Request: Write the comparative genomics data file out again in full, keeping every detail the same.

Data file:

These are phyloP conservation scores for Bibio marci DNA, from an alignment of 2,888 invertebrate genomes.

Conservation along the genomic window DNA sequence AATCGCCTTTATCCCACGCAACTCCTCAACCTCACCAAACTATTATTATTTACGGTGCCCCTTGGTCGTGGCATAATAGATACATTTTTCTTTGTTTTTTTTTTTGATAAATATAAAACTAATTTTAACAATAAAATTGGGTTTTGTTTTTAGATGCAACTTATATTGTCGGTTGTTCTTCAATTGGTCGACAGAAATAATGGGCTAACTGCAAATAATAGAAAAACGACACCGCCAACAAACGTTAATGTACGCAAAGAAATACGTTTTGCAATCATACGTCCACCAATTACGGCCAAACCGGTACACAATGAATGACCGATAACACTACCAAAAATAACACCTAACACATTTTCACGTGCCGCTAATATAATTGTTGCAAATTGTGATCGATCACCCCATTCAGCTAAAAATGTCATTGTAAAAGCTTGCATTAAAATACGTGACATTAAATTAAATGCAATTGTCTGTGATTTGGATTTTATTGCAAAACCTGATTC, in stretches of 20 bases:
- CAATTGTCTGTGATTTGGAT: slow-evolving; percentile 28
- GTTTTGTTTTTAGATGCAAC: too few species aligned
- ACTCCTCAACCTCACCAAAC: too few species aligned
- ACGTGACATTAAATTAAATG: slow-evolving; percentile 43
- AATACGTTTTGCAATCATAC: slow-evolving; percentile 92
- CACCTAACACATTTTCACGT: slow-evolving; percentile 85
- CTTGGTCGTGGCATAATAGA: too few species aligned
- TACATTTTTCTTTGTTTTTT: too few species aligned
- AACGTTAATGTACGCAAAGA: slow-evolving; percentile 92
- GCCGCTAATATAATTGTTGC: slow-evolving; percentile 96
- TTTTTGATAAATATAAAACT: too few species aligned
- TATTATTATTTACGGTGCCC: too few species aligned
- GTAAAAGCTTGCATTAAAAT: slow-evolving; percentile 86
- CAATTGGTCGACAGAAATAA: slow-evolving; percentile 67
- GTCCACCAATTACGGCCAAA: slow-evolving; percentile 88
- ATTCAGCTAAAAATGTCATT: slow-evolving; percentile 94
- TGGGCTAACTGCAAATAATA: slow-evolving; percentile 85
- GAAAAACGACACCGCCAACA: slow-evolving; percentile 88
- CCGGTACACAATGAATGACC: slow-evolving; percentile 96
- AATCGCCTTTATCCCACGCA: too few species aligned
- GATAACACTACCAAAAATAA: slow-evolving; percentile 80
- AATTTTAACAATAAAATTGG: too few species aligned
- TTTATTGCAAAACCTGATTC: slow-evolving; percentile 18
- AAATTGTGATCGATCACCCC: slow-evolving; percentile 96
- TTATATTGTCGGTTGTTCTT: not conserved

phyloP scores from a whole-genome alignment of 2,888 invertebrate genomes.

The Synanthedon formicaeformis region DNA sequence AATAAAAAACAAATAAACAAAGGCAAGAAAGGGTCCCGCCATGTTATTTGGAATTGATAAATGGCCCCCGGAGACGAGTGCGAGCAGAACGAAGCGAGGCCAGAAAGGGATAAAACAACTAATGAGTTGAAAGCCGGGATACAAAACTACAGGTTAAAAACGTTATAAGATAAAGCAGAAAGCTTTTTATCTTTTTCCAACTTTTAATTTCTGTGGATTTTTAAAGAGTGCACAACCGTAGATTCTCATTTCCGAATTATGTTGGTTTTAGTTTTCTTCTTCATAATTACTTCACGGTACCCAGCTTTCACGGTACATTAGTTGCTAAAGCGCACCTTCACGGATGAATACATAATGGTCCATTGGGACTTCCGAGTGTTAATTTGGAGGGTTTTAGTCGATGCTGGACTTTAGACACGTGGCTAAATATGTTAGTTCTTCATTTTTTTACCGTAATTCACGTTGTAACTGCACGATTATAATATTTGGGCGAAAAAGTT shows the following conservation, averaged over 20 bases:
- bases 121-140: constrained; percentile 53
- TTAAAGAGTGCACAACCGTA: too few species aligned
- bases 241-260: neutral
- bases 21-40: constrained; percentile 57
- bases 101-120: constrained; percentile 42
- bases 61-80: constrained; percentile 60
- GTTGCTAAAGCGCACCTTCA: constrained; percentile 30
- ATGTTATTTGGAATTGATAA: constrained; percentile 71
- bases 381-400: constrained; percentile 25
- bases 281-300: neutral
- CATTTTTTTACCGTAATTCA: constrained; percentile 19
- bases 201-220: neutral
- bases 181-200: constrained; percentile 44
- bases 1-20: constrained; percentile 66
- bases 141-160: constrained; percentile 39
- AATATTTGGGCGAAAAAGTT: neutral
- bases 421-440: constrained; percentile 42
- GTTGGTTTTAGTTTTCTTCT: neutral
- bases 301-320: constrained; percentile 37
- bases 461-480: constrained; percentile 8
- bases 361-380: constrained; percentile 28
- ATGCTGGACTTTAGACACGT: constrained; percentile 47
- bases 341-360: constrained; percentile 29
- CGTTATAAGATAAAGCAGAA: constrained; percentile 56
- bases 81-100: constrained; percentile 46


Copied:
These are phyloP conservation scores for Bibio marci DNA, from an alignment of 2,888 invertebrate genomes.

Conservation along the genomic window DNA sequence AATCGCCTTTATCCCACGCAACTCCTCAACCTCACCAAACTATTATTATTTACGGTGCCCCTTGGTCGTGGCATAATAGATACATTTTTCTTTGTTTTTTTTTTTGATAAATATAAAACTAATTTTAACAATAAAATTGGGTTTTGTTTTTAGATGCAACTTATATTGTCGGTTGTTCTTCAATTGGTCGACAGAAATAATGGGCTAACTGCAAATAATAGAAAAACGACACCGCCAACAAACGTTAATGTACGCAAAGAAATACGTTTTGCAATCATACGTCCACCAATTACGGCCAAACCGGTACACAATGAATGACCGATAACACTACCAAAAATAACACCTAACACATTTTCACGTGCCGCTAATATAATTGTTGCAAATTGTGATCGATCACCCCATTCAGCTAAAAATGTCATTGTAAAAGCTTGCATTAAAATACGTGACATTAAATTAAATGCAATTGTCTGTGATTTGGATTTTATTGCAAAACCTGATTC, in stretches of 20 bases:
- CAATTGTCTGTGATTTGGAT: slow-evolving; percentile 28
- GTTTTGTTTTTAGATGCAAC: too few species aligned
- ACTCCTCAACCTCACCAAAC: too few species aligned
- ACGTGACATTAAATTAAATG: slow-evolving; percentile 43
- AATACGTTTTGCAATCATAC: slow-evolving; percentile 92
- CACCTAACACATTTTCACGT: slow-evolving; percentile 85
- CTTGGTCGTGGCATAATAGA: too few species aligned
- TACATTTTTCTTTGTTTTTT: too few species aligned
- AACGTTAATGTACGCAAAGA: slow-evolving; percentile 92
- GCCGCTAATATAATTGTTGC: slow-evolving; percentile 96
- TTTTTGATAAATATAAAACT: too few species aligned
- TATTATTATTTACGGTGCCC: too few species aligned
- GTAAAAGCTTGCATTAAAAT: slow-evolving; percentile 86
- CAATTGGTCGACAGAAATAA: slow-evolving; percentile 67
- GTCCACCAATTACGGCCAAA: slow-evolving; percentile 88
- ATTCAGCTAAAAATGTCATT: slow-evolving; percentile 94
- TGGGCTAACTGCAAATAATA: slow-evolving; percentile 85
- GAAAAACGACACCGCCAACA: slow-evolving; percentile 88
- CCGGTACACAATGAATGACC: slow-evolving; percentile 96
- AATCGCCTTTATCCCACGCA: too few species aligned
- GATAACACTACCAAAAATAA: slow-evolving; percentile 80
- AATTTTAACAATAAAATTGG: too few species aligned
- TTTATTGCAAAACCTGATTC: slow-evolving; percentile 18
- AAATTGTGATCGATCACCCC: slow-evolving; percentile 96
- TTATATTGTCGGTTGTTCTT: not conserved

phyloP scores from a whole-genome alignment of 2,888 invertebrate genomes.

The Synanthedon formicaeformis region DNA sequence AATAAAAAACAAATAAACAAAGGCAAGAAAGGGTCCCGCCATGTTATTTGGAATTGATAAATGGCCCCCGGAGACGAGTGCGAGCAGAACGAAGCGAGGCCAGAAAGGGATAAAACAACTAATGAGTTGAAAGCCGGGATACAAAACTACAGGTTAAAAACGTTATAAGATAAAGCAGAAAGCTTTTTATCTTTTTCCAACTTTTAATTTCTGTGGATTTTTAAAGAGTGCACAACCGTAGATTCTCATTTCCGAATTATGTTGGTTTTAGTTTTCTTCTTCATAATTACTTCACGGTACCCAGCTTTCACGGTACATTAGTTGCTAAAGCGCACCTTCACGGATGAATACATAATGGTCCATTGGGACTTCCGAGTGTTAATTTGGAGGGTTTTAGTCGATGCTGGACTTTAGACACGTGGCTAAATATGTTAGTTCTTCATTTTTTTACCGTAATTCACGTTGTAACTGCACGATTATAATATTTGGGCGAAAAAGTT shows the following conservation, averaged over 20 bases:
- bases 121-140: constrained; percentile 53
- TTAAAGAGTGCACAACCGTA: too few species aligned
- bases 241-260: neutral
- bases 21-40: constrained; percentile 57
- bases 101-120: constrained; percentile 42
- bases 61-80: constrained; percentile 60
- GTTGCTAAAGCGCACCTTCA: constrained; percentile 30
- ATGTTATTTGGAATTGATAA: constrained; percentile 71
- bases 381-400: constrained; percentile 25
- bases 281-300: neutral
- CATTTTTTTACCGTAATTCA: constrained; percentile 19
- bases 201-220: neutral
- bases 181-200: constrained; percentile 44
- bases 1-20: constrained; percentile 66
- bases 141-160: constrained; percentile 39
- AATATTTGGGCGAAAAAGTT: neutral
- bases 421-440: constrained; percentile 42
- GTTGGTTTTAGTTTTCTTCT: neutral
- bases 301-320: constrained; percentile 37
- bases 461-480: constrained; percentile 8
- bases 361-380: constrained; percentile 28
- ATGCTGGACTTTAGACACGT: constrained; percentile 47
- bases 341-360: constrained; percentile 29
- CGTTATAAGATAAAGCAGAA: constrained; percentile 56
- bases 81-100: constrained; percentile 46